Whenever you turn on the television, there always seems to be some fictional detective or legal team working to bring a perpetrator to justice. The casts of these urban dramas often include cliché characters like overworked police officers, peculiar judges, and burdened attorneys.
At the center of the drama are the victim and the perpetrator. If an innocent person is falsely labeled as the perpetrator, they are the scapegoat. Sometimes we viewers relate most to the eyewitnesses to the crime, the bystanders in the story. Bystanders often know enough details to intervene and prevent the crime, or they know enough information to bring perpetrators to justice.
Bystanders stay on the fringes of the story. They might irritate us because, while we can’t intervene in the story, they often can. After a long stretch of watching Job’s accusers, God moves from bystander to an active role. God stands with Job in solidarity over against his accusers. Unfortunately, God’s silence had allowed Job’s friends to become his accusers. Only when the bystander chooses sides can the story come full circle.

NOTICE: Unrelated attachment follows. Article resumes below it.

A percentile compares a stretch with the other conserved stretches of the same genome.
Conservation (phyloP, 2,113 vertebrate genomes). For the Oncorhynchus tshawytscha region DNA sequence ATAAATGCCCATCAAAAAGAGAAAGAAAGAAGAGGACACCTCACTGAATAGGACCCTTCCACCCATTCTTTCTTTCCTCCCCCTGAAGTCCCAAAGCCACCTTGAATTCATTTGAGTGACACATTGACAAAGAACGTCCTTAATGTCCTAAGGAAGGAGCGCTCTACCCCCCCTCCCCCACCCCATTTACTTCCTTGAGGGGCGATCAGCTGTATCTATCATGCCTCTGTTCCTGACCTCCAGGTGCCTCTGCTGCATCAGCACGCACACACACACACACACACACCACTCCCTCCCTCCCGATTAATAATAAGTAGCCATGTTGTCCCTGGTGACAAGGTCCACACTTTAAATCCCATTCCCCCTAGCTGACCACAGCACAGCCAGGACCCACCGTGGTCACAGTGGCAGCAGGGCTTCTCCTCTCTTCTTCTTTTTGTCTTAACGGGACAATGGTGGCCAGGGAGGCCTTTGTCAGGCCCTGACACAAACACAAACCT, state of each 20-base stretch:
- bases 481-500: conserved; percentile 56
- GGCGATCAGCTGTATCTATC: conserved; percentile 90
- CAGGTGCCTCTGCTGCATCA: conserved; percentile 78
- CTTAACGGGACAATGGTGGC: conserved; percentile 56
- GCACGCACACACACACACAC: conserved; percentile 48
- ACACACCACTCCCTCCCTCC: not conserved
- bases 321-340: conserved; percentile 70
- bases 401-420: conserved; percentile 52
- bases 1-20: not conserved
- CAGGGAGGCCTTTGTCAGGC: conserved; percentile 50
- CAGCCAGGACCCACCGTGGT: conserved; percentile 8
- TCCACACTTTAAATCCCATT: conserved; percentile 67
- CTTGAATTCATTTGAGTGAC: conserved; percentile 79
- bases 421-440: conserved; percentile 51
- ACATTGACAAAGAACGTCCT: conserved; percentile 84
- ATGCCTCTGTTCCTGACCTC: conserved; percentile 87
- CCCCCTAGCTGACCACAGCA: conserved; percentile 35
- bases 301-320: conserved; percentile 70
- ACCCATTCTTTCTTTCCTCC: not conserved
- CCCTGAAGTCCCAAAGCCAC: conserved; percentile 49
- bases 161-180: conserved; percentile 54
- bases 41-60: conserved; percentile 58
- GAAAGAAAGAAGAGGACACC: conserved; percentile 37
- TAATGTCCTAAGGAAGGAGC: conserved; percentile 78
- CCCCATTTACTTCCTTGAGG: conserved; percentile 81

The drama of accusers, perpetrators, victims, bystanders, and scapegoats happens daily, and painfully, in our lives. We see these dynamics play out in our offices, schools, families, and churches. May God’s role in standing for Job inspire us to care enough to tell the truth, resolve conflict, and move the story to where it needs to be.
Reflect on a time when you saw a scapegoat identified. How did you respond? What makes it so complicated and dangerous for us to leave our role as bystanders and identify with the accused?
Champion of the marginalized and outcast who talked with the woman at the well, endured the Cross, and still stands by our side when we see or become scapegoats, grant us courage to be your presence in solidarity with others. Amen.